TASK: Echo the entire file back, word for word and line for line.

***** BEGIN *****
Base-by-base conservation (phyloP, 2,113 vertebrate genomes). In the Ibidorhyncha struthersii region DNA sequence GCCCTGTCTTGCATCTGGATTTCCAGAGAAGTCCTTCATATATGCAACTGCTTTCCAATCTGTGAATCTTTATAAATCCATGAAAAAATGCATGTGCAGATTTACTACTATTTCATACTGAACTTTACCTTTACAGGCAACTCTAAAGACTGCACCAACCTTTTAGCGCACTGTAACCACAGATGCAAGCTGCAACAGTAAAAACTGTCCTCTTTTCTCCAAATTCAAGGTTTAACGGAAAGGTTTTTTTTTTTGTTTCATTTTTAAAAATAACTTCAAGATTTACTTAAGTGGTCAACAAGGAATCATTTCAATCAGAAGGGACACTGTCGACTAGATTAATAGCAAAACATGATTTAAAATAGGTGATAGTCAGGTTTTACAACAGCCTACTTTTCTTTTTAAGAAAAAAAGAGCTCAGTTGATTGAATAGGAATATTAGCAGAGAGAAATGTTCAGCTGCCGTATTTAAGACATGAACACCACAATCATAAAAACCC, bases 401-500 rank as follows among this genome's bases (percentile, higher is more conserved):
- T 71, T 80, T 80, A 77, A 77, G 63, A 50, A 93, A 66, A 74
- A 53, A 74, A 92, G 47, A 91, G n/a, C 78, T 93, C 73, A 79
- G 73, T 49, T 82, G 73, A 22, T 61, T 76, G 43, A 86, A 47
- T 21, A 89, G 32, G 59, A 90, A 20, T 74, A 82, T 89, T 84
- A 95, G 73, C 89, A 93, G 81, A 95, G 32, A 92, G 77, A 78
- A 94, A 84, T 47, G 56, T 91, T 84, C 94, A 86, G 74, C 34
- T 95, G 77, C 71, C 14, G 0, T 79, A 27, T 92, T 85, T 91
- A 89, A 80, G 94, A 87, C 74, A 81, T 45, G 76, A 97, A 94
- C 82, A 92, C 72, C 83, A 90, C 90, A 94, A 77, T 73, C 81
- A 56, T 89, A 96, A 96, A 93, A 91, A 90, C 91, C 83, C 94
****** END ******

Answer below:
Base-by-base conservation (phyloP, 2,113 vertebrate genomes). In the Ibidorhyncha struthersii region DNA sequence GCCCTGTCTTGCATCTGGATTTCCAGAGAAGTCCTTCATATATGCAACTGCTTTCCAATCTGTGAATCTTTATAAATCCATGAAAAAATGCATGTGCAGATTTACTACTATTTCATACTGAACTTTACCTTTACAGGCAACTCTAAAGACTGCACCAACCTTTTAGCGCACTGTAACCACAGATGCAAGCTGCAACAGTAAAAACTGTCCTCTTTTCTCCAAATTCAAGGTTTAACGGAAAGGTTTTTTTTTTTGTTTCATTTTTAAAAATAACTTCAAGATTTACTTAAGTGGTCAACAAGGAATCATTTCAATCAGAAGGGACACTGTCGACTAGATTAATAGCAAAACATGATTTAAAATAGGTGATAGTCAGGTTTTACAACAGCCTACTTTTCTTTTTAAGAAAAAAAGAGCTCAGTTGATTGAATAGGAATATTAGCAGAGAGAAATGTTCAGCTGCCGTATTTAAGACATGAACACCACAATCATAAAAACCC, bases 401-500 rank as follows among this genome's bases (percentile, higher is more conserved):
- T 71, T 80, T 80, A 77, A 77, G 63, A 50, A 93, A 66, A 74
- A 53, A 74, A 92, G 47, A 91, G n/a, C 78, T 93, C 73, A 79
- G 73, T 49, T 82, G 73, A 22, T 61, T 76, G 43, A 86, A 47
- T 21, A 89, G 32, G 59, A 90, A 20, T 74, A 82, T 89, T 84
- A 95, G 73, C 89, A 93, G 81, A 95, G 32, A 92, G 77, A 78
- A 94, A 84, T 47, G 56, T 91, T 84, C 94, A 86, G 74, C 34
- T 95, G 77, C 71, C 14, G 0, T 79, A 27, T 92, T 85, T 91
- A 89, A 80, G 94, A 87, C 74, A 81, T 45, G 76, A 97, A 94
- C 82, A 92, C 72, C 83, A 90, C 90, A 94, A 77, T 73, C 81
- A 56, T 89, A 96, A 96, A 93, A 91, A 90, C 91, C 83, C 94